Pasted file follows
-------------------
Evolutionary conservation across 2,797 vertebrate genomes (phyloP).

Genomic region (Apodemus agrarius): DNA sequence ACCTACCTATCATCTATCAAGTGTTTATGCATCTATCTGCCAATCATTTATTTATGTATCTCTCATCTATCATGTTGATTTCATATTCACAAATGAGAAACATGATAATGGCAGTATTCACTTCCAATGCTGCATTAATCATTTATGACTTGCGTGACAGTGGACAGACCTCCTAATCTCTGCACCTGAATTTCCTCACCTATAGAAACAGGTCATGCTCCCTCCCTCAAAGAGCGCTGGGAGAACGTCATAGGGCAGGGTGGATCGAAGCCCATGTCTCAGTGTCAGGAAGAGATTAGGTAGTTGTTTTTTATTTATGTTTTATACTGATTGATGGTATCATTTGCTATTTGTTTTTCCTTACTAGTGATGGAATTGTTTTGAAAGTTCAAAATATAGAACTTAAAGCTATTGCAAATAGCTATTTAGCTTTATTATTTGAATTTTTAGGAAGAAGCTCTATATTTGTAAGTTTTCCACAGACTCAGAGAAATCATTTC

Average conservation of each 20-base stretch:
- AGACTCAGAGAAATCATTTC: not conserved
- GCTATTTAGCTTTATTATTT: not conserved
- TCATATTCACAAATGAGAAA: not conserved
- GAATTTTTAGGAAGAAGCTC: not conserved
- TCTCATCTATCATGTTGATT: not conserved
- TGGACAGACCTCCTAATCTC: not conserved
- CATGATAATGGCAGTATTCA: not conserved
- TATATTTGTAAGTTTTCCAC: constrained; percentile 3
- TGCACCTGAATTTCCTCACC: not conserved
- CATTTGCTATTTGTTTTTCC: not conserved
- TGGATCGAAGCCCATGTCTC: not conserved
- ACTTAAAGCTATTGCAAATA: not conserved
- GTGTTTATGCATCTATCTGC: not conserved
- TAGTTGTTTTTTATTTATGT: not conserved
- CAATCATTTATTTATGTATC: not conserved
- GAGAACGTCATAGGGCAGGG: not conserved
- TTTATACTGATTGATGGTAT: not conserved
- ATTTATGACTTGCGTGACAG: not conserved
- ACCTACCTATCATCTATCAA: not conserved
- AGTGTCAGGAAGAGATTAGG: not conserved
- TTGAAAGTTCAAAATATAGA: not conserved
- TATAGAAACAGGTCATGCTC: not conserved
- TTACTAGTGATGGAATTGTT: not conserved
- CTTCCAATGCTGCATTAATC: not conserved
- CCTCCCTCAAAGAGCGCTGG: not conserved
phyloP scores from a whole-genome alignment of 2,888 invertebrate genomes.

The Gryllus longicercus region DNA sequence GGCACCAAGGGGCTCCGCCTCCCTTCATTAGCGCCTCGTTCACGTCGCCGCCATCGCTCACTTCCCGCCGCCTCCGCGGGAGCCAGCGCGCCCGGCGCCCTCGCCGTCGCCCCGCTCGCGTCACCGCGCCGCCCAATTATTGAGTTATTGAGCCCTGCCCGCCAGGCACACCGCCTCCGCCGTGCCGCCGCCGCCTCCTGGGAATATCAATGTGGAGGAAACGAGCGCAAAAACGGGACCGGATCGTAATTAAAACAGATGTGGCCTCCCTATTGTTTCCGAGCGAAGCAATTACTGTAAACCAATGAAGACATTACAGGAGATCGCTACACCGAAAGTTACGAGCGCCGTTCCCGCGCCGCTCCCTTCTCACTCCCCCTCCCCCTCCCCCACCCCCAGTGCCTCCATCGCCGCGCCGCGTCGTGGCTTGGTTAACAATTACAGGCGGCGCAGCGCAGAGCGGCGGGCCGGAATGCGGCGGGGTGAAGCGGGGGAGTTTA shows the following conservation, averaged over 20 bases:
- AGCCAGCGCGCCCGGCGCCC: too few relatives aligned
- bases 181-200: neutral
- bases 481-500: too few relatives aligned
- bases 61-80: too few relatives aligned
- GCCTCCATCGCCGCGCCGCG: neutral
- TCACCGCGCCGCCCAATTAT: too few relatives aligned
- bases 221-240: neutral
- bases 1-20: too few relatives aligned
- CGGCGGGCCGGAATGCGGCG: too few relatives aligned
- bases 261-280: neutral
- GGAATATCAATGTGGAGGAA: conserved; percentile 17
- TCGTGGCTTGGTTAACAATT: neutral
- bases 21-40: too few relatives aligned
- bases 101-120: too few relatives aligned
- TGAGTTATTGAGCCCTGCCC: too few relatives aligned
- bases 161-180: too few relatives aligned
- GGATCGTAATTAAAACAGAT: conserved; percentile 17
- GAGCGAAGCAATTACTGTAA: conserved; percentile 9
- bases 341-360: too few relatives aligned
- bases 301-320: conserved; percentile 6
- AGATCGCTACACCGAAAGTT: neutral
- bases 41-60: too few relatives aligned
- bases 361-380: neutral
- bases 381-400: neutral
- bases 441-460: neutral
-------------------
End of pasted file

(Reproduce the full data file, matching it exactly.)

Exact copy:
Evolutionary conservation across 2,797 vertebrate genomes (phyloP).

Genomic region (Apodemus agrarius): DNA sequence ACCTACCTATCATCTATCAAGTGTTTATGCATCTATCTGCCAATCATTTATTTATGTATCTCTCATCTATCATGTTGATTTCATATTCACAAATGAGAAACATGATAATGGCAGTATTCACTTCCAATGCTGCATTAATCATTTATGACTTGCGTGACAGTGGACAGACCTCCTAATCTCTGCACCTGAATTTCCTCACCTATAGAAACAGGTCATGCTCCCTCCCTCAAAGAGCGCTGGGAGAACGTCATAGGGCAGGGTGGATCGAAGCCCATGTCTCAGTGTCAGGAAGAGATTAGGTAGTTGTTTTTTATTTATGTTTTATACTGATTGATGGTATCATTTGCTATTTGTTTTTCCTTACTAGTGATGGAATTGTTTTGAAAGTTCAAAATATAGAACTTAAAGCTATTGCAAATAGCTATTTAGCTTTATTATTTGAATTTTTAGGAAGAAGCTCTATATTTGTAAGTTTTCCACAGACTCAGAGAAATCATTTC

Average conservation of each 20-base stretch:
- AGACTCAGAGAAATCATTTC: not conserved
- GCTATTTAGCTTTATTATTT: not conserved
- TCATATTCACAAATGAGAAA: not conserved
- GAATTTTTAGGAAGAAGCTC: not conserved
- TCTCATCTATCATGTTGATT: not conserved
- TGGACAGACCTCCTAATCTC: not conserved
- CATGATAATGGCAGTATTCA: not conserved
- TATATTTGTAAGTTTTCCAC: constrained; percentile 3
- TGCACCTGAATTTCCTCACC: not conserved
- CATTTGCTATTTGTTTTTCC: not conserved
- TGGATCGAAGCCCATGTCTC: not conserved
- ACTTAAAGCTATTGCAAATA: not conserved
- GTGTTTATGCATCTATCTGC: not conserved
- TAGTTGTTTTTTATTTATGT: not conserved
- CAATCATTTATTTATGTATC: not conserved
- GAGAACGTCATAGGGCAGGG: not conserved
- TTTATACTGATTGATGGTAT: not conserved
- ATTTATGACTTGCGTGACAG: not conserved
- ACCTACCTATCATCTATCAA: not conserved
- AGTGTCAGGAAGAGATTAGG: not conserved
- TTGAAAGTTCAAAATATAGA: not conserved
- TATAGAAACAGGTCATGCTC: not conserved
- TTACTAGTGATGGAATTGTT: not conserved
- CTTCCAATGCTGCATTAATC: not conserved
- CCTCCCTCAAAGAGCGCTGG: not conserved
phyloP scores from a whole-genome alignment of 2,888 invertebrate genomes.

The Gryllus longicercus region DNA sequence GGCACCAAGGGGCTCCGCCTCCCTTCATTAGCGCCTCGTTCACGTCGCCGCCATCGCTCACTTCCCGCCGCCTCCGCGGGAGCCAGCGCGCCCGGCGCCCTCGCCGTCGCCCCGCTCGCGTCACCGCGCCGCCCAATTATTGAGTTATTGAGCCCTGCCCGCCAGGCACACCGCCTCCGCCGTGCCGCCGCCGCCTCCTGGGAATATCAATGTGGAGGAAACGAGCGCAAAAACGGGACCGGATCGTAATTAAAACAGATGTGGCCTCCCTATTGTTTCCGAGCGAAGCAATTACTGTAAACCAATGAAGACATTACAGGAGATCGCTACACCGAAAGTTACGAGCGCCGTTCCCGCGCCGCTCCCTTCTCACTCCCCCTCCCCCTCCCCCACCCCCAGTGCCTCCATCGCCGCGCCGCGTCGTGGCTTGGTTAACAATTACAGGCGGCGCAGCGCAGAGCGGCGGGCCGGAATGCGGCGGGGTGAAGCGGGGGAGTTTA shows the following conservation, averaged over 20 bases:
- AGCCAGCGCGCCCGGCGCCC: too few relatives aligned
- bases 181-200: neutral
- bases 481-500: too few relatives aligned
- bases 61-80: too few relatives aligned
- GCCTCCATCGCCGCGCCGCG: neutral
- TCACCGCGCCGCCCAATTAT: too few relatives aligned
- bases 221-240: neutral
- bases 1-20: too few relatives aligned
- CGGCGGGCCGGAATGCGGCG: too few relatives aligned
- bases 261-280: neutral
- GGAATATCAATGTGGAGGAA: conserved; percentile 17
- TCGTGGCTTGGTTAACAATT: neutral
- bases 21-40: too few relatives aligned
- bases 101-120: too few relatives aligned
- TGAGTTATTGAGCCCTGCCC: too few relatives aligned
- bases 161-180: too few relatives aligned
- GGATCGTAATTAAAACAGAT: conserved; percentile 17
- GAGCGAAGCAATTACTGTAA: conserved; percentile 9
- bases 341-360: too few relatives aligned
- bases 301-320: conserved; percentile 6
- AGATCGCTACACCGAAAGTT: neutral
- bases 41-60: too few relatives aligned
- bases 361-380: neutral
- bases 381-400: neutral
- bases 441-460: neutral